Cable Technology Feature Article
Discs or Digital: Netflix Wants You to Choose
By Rich Steeves, TMCnet Copy Editor
For those of you Netflix subscribers out there who love the convenience of streaming digital video and the depth of selection available in the Netflix library of DVDs, you might soon be facing a “Sophie’s Choice” (available from Netflix only on DVD).
Until recently, Netflix offered a subscription package that included both through-the-mail DVD rentals and live streaming movies and television shows through your computer, gaming console or properly equipped set-top box. This meant that you could watch episodes of “Glee” instantly while waiting patiently for the next disc of “Lost” to arrive (just what is in that Hatch, anyway?) -- all for under $10.
But now, Netflix has separated these services and potentially doubled your monthly bill. The policy is effective immediately for new subscribers and will be in place on Sept. 1 for existing customers.
As before, access to streaming-only videos will be around $8 a month. But now, if you want DVDs delivered to your home, you will need to sign up for an additional $8 package. So if you are dying to see “The Adjustment Bureau,” you are either going to have to shell out for that additional package (it is only available right now on DVD or high-definition Blu Ray) or wait until it debuts on Netflix streaming.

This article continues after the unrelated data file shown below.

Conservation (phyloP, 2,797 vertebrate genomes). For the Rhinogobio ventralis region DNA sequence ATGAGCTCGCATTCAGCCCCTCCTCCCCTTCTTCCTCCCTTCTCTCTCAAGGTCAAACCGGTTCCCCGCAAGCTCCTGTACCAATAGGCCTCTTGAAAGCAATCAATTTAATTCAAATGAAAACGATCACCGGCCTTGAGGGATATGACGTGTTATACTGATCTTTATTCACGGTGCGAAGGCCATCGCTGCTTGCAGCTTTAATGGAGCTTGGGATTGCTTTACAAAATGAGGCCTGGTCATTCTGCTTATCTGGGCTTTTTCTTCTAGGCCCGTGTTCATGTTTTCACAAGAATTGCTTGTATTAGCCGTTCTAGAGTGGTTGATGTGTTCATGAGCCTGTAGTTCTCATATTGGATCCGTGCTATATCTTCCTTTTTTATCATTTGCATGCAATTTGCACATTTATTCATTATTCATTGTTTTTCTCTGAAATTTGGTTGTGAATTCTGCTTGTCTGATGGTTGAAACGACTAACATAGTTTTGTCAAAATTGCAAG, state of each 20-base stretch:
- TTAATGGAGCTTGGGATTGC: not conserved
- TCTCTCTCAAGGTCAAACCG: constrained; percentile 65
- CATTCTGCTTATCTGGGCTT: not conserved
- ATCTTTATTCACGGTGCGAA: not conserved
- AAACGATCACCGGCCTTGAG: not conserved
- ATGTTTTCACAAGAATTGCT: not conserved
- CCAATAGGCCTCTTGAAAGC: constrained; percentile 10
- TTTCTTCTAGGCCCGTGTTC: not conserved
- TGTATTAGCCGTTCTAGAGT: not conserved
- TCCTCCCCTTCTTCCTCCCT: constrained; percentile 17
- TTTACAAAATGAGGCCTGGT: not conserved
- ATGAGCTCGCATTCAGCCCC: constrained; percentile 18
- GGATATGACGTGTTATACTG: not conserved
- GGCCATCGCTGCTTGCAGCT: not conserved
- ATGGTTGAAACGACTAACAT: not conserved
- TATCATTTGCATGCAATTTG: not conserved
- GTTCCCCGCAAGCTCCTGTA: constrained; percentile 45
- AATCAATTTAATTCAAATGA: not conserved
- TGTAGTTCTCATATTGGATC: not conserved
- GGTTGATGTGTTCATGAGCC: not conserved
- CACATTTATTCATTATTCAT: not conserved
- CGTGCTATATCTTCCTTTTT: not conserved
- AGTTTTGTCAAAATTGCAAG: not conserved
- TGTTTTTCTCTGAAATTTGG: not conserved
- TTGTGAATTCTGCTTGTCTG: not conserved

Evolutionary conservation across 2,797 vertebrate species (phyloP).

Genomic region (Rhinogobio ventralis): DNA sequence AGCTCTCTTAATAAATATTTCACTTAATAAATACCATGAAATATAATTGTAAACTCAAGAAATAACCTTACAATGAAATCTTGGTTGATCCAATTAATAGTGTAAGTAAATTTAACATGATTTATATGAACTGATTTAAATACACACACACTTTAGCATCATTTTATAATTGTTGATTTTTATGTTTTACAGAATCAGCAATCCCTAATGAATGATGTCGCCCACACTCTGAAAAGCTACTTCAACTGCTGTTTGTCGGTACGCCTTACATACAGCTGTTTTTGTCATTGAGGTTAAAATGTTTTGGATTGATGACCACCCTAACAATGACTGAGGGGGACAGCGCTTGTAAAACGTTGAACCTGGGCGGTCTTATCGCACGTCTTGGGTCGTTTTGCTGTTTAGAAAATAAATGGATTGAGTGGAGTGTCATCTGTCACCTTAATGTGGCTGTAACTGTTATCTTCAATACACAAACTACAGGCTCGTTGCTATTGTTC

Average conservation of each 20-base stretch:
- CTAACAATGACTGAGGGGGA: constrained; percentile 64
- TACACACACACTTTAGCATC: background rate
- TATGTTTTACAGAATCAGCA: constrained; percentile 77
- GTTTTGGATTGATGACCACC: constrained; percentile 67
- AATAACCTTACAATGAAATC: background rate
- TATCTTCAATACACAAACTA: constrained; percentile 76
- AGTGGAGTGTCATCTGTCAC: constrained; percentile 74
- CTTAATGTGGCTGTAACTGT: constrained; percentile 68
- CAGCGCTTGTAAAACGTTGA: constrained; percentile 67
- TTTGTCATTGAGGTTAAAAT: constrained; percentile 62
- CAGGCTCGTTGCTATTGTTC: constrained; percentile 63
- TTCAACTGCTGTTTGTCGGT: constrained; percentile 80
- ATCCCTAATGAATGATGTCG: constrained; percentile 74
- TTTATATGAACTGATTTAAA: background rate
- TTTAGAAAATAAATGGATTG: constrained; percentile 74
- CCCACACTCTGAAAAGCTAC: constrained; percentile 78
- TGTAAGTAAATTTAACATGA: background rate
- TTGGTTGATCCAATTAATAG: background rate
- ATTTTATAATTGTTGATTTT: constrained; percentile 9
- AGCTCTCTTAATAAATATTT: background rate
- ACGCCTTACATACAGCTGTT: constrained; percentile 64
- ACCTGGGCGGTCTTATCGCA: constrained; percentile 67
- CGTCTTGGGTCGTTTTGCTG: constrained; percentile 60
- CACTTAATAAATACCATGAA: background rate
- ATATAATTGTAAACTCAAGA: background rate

That is, unless you want to use another source to get your DVD fixes, like Redbox or Blockbuster.
Recently, TMCnet’s Gary Kim reported that, despite the growing popularity of services such as Netflix and Hulu (News - Alert), the trend known as “video cord-cutting” has not caught on as quickly as many feared. Video cord-cutting is the notion that as live streaming services such as Netflix become more popular, users will cease to subscribe to traditional cable packages. So far, though, this trend is not as widespread as some expected it to be.
Rich Steeves is a TMCnet copy editor. He taught writing for nine years. He has also worked as an editorial assistant at Penny Publications. He has written short stories, newspaper columns, blogs and recently published his first novel. He attended The George Washington University where he received his bachelor's degree in English and a master's degree in education. To read more of his articles, please visit his columnist page.
Edited by Tammy Wolf